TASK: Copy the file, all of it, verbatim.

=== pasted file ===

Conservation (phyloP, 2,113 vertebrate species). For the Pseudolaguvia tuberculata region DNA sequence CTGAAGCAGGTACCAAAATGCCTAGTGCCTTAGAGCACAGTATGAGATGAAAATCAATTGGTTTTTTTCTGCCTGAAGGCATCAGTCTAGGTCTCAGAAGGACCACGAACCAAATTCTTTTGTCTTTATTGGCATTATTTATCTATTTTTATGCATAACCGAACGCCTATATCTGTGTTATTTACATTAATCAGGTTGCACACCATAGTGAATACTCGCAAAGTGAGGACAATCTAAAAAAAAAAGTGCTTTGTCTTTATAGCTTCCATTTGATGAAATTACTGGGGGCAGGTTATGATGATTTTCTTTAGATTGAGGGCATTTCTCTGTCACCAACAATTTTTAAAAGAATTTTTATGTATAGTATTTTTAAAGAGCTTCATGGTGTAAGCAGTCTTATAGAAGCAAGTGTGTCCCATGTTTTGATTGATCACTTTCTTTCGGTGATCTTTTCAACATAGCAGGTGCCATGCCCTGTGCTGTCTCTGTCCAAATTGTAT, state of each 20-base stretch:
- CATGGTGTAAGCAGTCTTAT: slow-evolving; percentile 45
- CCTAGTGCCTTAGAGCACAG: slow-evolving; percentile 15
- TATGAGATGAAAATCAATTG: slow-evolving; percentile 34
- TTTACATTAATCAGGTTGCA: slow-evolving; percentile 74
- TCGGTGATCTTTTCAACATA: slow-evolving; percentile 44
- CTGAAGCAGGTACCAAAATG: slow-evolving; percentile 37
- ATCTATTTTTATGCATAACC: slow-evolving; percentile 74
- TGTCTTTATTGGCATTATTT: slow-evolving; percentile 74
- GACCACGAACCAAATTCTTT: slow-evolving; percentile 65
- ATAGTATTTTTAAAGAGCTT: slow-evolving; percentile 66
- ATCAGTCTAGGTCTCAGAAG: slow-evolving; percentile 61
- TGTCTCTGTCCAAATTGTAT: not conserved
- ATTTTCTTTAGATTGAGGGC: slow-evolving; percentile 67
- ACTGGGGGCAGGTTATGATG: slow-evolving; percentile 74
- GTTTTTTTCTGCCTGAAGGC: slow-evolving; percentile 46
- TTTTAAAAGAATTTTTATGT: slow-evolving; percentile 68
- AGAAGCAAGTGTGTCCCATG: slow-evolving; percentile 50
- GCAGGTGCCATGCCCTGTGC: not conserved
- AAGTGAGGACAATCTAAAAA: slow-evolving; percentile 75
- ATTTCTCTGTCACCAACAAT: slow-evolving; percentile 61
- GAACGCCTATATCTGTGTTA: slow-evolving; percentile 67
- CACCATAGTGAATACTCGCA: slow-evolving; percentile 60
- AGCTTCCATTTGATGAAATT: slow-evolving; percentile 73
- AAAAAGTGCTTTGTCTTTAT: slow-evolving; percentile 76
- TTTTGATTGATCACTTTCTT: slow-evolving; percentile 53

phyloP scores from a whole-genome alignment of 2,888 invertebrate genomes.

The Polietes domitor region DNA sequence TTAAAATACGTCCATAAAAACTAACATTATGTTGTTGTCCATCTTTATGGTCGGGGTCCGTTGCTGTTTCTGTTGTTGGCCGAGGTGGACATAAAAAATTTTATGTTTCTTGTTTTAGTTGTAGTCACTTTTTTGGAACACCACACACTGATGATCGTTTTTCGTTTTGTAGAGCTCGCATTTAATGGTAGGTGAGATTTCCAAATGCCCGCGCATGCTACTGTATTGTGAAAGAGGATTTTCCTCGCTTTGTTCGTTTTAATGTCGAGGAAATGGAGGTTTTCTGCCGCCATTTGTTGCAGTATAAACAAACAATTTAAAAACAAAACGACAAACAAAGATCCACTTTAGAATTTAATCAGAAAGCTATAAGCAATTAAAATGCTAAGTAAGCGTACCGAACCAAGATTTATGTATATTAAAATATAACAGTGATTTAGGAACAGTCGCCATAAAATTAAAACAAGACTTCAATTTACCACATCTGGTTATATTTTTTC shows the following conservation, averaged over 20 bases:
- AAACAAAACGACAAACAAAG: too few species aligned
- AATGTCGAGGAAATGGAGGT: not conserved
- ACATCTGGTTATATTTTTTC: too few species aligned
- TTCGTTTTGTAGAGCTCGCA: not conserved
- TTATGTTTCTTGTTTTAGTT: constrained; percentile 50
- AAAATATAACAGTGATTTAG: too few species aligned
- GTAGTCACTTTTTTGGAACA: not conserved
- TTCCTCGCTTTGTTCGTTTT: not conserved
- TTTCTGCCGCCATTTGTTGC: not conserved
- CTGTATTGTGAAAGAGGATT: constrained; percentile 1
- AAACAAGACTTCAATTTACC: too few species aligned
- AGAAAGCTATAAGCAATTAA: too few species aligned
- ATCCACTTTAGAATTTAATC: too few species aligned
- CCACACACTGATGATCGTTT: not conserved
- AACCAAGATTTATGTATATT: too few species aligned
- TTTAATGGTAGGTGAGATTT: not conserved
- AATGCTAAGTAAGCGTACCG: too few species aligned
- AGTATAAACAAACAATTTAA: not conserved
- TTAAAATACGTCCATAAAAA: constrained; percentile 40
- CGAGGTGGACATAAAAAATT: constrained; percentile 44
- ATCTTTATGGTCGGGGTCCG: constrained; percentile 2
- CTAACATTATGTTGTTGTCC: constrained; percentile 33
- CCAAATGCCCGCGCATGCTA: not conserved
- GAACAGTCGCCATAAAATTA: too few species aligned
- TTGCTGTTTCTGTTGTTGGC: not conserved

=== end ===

Conservation (phyloP, 2,113 vertebrate species). For the Pseudolaguvia tuberculata region DNA sequence CTGAAGCAGGTACCAAAATGCCTAGTGCCTTAGAGCACAGTATGAGATGAAAATCAATTGGTTTTTTTCTGCCTGAAGGCATCAGTCTAGGTCTCAGAAGGACCACGAACCAAATTCTTTTGTCTTTATTGGCATTATTTATCTATTTTTATGCATAACCGAACGCCTATATCTGTGTTATTTACATTAATCAGGTTGCACACCATAGTGAATACTCGCAAAGTGAGGACAATCTAAAAAAAAAAGTGCTTTGTCTTTATAGCTTCCATTTGATGAAATTACTGGGGGCAGGTTATGATGATTTTCTTTAGATTGAGGGCATTTCTCTGTCACCAACAATTTTTAAAAGAATTTTTATGTATAGTATTTTTAAAGAGCTTCATGGTGTAAGCAGTCTTATAGAAGCAAGTGTGTCCCATGTTTTGATTGATCACTTTCTTTCGGTGATCTTTTCAACATAGCAGGTGCCATGCCCTGTGCTGTCTCTGTCCAAATTGTAT, state of each 20-base stretch:
- CATGGTGTAAGCAGTCTTAT: slow-evolving; percentile 45
- CCTAGTGCCTTAGAGCACAG: slow-evolving; percentile 15
- TATGAGATGAAAATCAATTG: slow-evolving; percentile 34
- TTTACATTAATCAGGTTGCA: slow-evolving; percentile 74
- TCGGTGATCTTTTCAACATA: slow-evolving; percentile 44
- CTGAAGCAGGTACCAAAATG: slow-evolving; percentile 37
- ATCTATTTTTATGCATAACC: slow-evolving; percentile 74
- TGTCTTTATTGGCATTATTT: slow-evolving; percentile 74
- GACCACGAACCAAATTCTTT: slow-evolving; percentile 65
- ATAGTATTTTTAAAGAGCTT: slow-evolving; percentile 66
- ATCAGTCTAGGTCTCAGAAG: slow-evolving; percentile 61
- TGTCTCTGTCCAAATTGTAT: not conserved
- ATTTTCTTTAGATTGAGGGC: slow-evolving; percentile 67
- ACTGGGGGCAGGTTATGATG: slow-evolving; percentile 74
- GTTTTTTTCTGCCTGAAGGC: slow-evolving; percentile 46
- TTTTAAAAGAATTTTTATGT: slow-evolving; percentile 68
- AGAAGCAAGTGTGTCCCATG: slow-evolving; percentile 50
- GCAGGTGCCATGCCCTGTGC: not conserved
- AAGTGAGGACAATCTAAAAA: slow-evolving; percentile 75
- ATTTCTCTGTCACCAACAAT: slow-evolving; percentile 61
- GAACGCCTATATCTGTGTTA: slow-evolving; percentile 67
- CACCATAGTGAATACTCGCA: slow-evolving; percentile 60
- AGCTTCCATTTGATGAAATT: slow-evolving; percentile 73
- AAAAAGTGCTTTGTCTTTAT: slow-evolving; percentile 76
- TTTTGATTGATCACTTTCTT: slow-evolving; percentile 53

phyloP scores from a whole-genome alignment of 2,888 invertebrate genomes.

The Polietes domitor region DNA sequence TTAAAATACGTCCATAAAAACTAACATTATGTTGTTGTCCATCTTTATGGTCGGGGTCCGTTGCTGTTTCTGTTGTTGGCCGAGGTGGACATAAAAAATTTTATGTTTCTTGTTTTAGTTGTAGTCACTTTTTTGGAACACCACACACTGATGATCGTTTTTCGTTTTGTAGAGCTCGCATTTAATGGTAGGTGAGATTTCCAAATGCCCGCGCATGCTACTGTATTGTGAAAGAGGATTTTCCTCGCTTTGTTCGTTTTAATGTCGAGGAAATGGAGGTTTTCTGCCGCCATTTGTTGCAGTATAAACAAACAATTTAAAAACAAAACGACAAACAAAGATCCACTTTAGAATTTAATCAGAAAGCTATAAGCAATTAAAATGCTAAGTAAGCGTACCGAACCAAGATTTATGTATATTAAAATATAACAGTGATTTAGGAACAGTCGCCATAAAATTAAAACAAGACTTCAATTTACCACATCTGGTTATATTTTTTC shows the following conservation, averaged over 20 bases:
- AAACAAAACGACAAACAAAG: too few species aligned
- AATGTCGAGGAAATGGAGGT: not conserved
- ACATCTGGTTATATTTTTTC: too few species aligned
- TTCGTTTTGTAGAGCTCGCA: not conserved
- TTATGTTTCTTGTTTTAGTT: constrained; percentile 50
- AAAATATAACAGTGATTTAG: too few species aligned
- GTAGTCACTTTTTTGGAACA: not conserved
- TTCCTCGCTTTGTTCGTTTT: not conserved
- TTTCTGCCGCCATTTGTTGC: not conserved
- CTGTATTGTGAAAGAGGATT: constrained; percentile 1
- AAACAAGACTTCAATTTACC: too few species aligned
- AGAAAGCTATAAGCAATTAA: too few species aligned
- ATCCACTTTAGAATTTAATC: too few species aligned
- CCACACACTGATGATCGTTT: not conserved
- AACCAAGATTTATGTATATT: too few species aligned
- TTTAATGGTAGGTGAGATTT: not conserved
- AATGCTAAGTAAGCGTACCG: too few species aligned
- AGTATAAACAAACAATTTAA: not conserved
- TTAAAATACGTCCATAAAAA: constrained; percentile 40
- CGAGGTGGACATAAAAAATT: constrained; percentile 44
- ATCTTTATGGTCGGGGTCCG: constrained; percentile 2
- CTAACATTATGTTGTTGTCC: constrained; percentile 33
- CCAAATGCCCGCGCATGCTA: not conserved
- GAACAGTCGCCATAAAATTA: too few species aligned
- TTGCTGTTTCTGTTGTTGGC: not conserved